• QUESTIONNAIRES • The written format of a standard questionnaire means there is no flexibility about the questions. • There may be space for the participant to write comments but otherwise they have to answer the questions set. • The questions are most likely to be closed and may make use of a Likert-type scale.
  • SURVEYS • Wording is important so that the p’s know what you mean; you can check this by using a pilot study, testing it with a small group of people first. • Consider the time needed to answer the survey. • Consider the time needed to analyse the data. • Consider your sample, in terms of it’s size and representativeness.
  • SAMPLING METHODS• Random Sampling: Every member of the target population has an equal chance of being chosen, e.g. by a random number generator • Stratified Sampling: The sample is a proportional representation of the TP. The TP is broken down into categories or groups based on age, gender ect. • Opportunity Sampling: Participants are selected form whoever is available at the time, e.g. whoever is in the class. • Volunteer Sampling: Participants select themselves. E.g. Milgram gained participants through an advertisement in a newspaper.
  • EVALUATION OF SAMPLING METHODS Method Strengths of Method Weaknesses of Method Random Sampling It is unlikely that the sample will be biased, as the sampler has no control over who is in the sample. All members of the target population have an equal chance of being chosen. Random sampling can take a long time, especially if the target population is large. Stratified Sampling It can be very representative of the population if done correctly. The whole population would be equally represented. It is very time consuming to do, and it also can be very difficult. Opportunity Sampling It is convenient to do, as the sampler selects people who are there. It is really easy and quick. Likely to be ethical. Opportunity sampling tends to be less representative, because the sample was taken from a small section of the population. Volunteer Sampling The participants would be very motivated. Quite easy to do. It gives you access to a variety of people you normally would not have access to. Volunteers are most likely to all be similar, as volunteers tend to be more willing, and more eager to please than the wider population.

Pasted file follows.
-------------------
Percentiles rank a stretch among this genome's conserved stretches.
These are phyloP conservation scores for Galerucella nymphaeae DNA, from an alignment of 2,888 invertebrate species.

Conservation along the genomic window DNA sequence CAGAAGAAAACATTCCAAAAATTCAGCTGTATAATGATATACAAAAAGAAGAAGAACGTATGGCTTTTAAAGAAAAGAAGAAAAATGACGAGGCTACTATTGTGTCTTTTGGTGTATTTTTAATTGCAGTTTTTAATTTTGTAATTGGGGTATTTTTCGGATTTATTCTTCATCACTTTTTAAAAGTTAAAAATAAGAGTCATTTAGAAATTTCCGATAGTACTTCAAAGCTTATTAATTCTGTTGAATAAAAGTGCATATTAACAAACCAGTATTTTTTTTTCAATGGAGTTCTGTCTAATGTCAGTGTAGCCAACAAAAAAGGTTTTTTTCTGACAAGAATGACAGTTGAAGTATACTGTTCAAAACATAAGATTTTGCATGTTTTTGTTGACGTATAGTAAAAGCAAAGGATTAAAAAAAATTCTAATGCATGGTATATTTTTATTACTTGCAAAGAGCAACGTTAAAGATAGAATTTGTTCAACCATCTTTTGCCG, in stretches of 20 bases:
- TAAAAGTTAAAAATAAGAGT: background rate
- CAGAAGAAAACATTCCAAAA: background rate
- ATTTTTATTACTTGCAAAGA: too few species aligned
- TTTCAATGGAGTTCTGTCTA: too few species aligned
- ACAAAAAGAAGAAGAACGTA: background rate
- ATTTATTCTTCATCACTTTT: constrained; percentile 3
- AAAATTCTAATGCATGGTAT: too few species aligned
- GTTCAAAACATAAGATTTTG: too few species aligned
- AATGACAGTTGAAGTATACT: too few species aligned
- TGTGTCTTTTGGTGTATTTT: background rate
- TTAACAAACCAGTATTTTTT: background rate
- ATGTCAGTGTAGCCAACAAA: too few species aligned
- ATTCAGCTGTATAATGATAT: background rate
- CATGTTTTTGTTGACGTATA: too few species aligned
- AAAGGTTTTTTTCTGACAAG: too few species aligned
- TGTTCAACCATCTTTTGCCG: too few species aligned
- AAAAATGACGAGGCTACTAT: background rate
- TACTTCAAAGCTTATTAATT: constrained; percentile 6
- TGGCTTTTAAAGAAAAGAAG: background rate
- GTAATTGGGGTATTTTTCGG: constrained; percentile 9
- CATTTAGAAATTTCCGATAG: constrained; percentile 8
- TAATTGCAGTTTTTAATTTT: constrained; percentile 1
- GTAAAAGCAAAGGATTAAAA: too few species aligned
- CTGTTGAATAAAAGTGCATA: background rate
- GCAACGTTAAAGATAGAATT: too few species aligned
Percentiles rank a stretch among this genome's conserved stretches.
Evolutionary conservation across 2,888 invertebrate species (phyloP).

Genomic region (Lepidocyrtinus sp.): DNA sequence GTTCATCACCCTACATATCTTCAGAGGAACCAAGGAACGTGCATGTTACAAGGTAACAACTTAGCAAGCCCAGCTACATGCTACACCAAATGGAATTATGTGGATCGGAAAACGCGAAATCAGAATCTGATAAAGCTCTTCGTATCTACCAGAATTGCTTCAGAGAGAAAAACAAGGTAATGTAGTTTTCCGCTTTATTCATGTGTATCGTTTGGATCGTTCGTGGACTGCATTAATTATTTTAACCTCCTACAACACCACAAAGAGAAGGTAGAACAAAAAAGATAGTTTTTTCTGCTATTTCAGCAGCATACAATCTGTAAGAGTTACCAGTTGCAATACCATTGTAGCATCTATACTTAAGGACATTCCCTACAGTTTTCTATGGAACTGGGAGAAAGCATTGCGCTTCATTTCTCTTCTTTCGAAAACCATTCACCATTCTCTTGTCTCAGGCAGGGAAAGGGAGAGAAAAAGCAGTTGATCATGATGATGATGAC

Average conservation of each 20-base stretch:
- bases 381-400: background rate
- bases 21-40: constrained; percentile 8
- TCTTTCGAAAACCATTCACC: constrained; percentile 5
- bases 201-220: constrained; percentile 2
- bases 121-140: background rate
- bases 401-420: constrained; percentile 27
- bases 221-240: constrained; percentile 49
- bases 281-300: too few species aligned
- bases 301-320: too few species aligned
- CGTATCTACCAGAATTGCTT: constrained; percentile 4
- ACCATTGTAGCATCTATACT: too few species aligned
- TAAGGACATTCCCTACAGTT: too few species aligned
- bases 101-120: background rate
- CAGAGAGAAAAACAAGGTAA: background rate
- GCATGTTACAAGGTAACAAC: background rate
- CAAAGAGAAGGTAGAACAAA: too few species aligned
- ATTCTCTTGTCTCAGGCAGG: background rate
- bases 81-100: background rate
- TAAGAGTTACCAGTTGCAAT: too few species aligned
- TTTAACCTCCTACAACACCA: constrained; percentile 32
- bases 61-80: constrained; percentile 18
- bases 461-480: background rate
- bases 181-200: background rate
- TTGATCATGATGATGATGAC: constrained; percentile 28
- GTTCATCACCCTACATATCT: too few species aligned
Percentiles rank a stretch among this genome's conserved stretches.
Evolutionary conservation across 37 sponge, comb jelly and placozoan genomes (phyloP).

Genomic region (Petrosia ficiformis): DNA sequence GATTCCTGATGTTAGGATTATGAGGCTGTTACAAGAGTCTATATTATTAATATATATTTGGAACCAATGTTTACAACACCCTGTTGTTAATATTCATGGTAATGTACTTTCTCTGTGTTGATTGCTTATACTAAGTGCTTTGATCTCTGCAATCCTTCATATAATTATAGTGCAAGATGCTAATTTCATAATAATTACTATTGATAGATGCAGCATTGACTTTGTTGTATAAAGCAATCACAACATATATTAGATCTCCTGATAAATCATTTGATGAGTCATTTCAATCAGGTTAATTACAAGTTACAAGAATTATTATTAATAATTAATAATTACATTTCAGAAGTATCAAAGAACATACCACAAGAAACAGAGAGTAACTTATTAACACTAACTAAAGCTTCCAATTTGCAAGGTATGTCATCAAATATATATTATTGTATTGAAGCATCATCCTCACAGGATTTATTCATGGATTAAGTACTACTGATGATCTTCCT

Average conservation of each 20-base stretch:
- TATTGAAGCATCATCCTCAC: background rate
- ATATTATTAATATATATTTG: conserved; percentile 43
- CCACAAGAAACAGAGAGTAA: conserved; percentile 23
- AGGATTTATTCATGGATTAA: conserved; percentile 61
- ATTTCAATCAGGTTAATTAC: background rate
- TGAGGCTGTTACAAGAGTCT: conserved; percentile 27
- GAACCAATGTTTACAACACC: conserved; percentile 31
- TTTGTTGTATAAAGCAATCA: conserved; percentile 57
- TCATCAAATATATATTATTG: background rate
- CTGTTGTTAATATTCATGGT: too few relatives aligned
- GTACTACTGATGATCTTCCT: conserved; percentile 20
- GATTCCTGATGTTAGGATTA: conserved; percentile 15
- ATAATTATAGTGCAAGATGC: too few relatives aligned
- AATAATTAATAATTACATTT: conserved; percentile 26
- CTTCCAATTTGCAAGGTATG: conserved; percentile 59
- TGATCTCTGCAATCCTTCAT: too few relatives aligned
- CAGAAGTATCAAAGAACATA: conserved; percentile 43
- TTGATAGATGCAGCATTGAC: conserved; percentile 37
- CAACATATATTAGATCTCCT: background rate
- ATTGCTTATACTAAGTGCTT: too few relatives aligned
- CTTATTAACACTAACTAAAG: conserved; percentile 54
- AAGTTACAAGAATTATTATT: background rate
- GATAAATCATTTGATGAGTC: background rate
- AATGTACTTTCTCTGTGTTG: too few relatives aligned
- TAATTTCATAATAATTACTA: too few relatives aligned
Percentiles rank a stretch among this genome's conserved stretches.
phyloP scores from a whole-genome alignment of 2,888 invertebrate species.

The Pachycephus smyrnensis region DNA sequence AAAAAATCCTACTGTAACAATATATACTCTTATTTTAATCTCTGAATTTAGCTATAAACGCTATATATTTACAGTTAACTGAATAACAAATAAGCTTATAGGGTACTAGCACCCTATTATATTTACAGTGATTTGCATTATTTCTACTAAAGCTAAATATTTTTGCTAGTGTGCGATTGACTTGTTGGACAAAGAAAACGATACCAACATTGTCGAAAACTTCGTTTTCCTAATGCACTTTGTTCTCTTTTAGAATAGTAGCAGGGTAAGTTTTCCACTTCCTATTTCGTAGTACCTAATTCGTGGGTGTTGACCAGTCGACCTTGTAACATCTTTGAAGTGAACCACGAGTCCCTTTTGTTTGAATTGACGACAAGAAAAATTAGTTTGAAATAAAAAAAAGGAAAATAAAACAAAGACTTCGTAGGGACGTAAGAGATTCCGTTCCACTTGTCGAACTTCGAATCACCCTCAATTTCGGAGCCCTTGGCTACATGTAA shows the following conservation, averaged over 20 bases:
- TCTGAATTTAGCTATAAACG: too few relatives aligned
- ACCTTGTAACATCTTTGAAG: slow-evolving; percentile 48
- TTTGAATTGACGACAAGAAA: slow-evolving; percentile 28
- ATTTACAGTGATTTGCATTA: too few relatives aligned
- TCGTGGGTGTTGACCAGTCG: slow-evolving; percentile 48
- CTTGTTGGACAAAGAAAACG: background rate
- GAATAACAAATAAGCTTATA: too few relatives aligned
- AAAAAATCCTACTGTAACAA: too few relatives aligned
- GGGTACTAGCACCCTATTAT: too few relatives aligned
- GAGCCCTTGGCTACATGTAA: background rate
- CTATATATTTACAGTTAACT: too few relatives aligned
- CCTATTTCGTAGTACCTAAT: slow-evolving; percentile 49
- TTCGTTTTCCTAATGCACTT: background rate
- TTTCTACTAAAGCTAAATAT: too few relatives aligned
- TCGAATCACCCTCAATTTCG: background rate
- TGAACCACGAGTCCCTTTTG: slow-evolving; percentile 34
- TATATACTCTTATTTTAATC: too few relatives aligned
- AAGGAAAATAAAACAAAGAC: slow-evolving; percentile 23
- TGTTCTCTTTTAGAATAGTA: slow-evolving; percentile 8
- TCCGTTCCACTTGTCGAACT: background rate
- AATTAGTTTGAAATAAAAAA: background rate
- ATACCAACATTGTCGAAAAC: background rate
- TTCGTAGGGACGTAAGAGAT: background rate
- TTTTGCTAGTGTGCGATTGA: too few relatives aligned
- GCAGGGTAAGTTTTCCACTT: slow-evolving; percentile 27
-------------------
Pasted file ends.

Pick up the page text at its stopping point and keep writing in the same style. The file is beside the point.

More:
• EVALUATION OF SURVEY METHODS •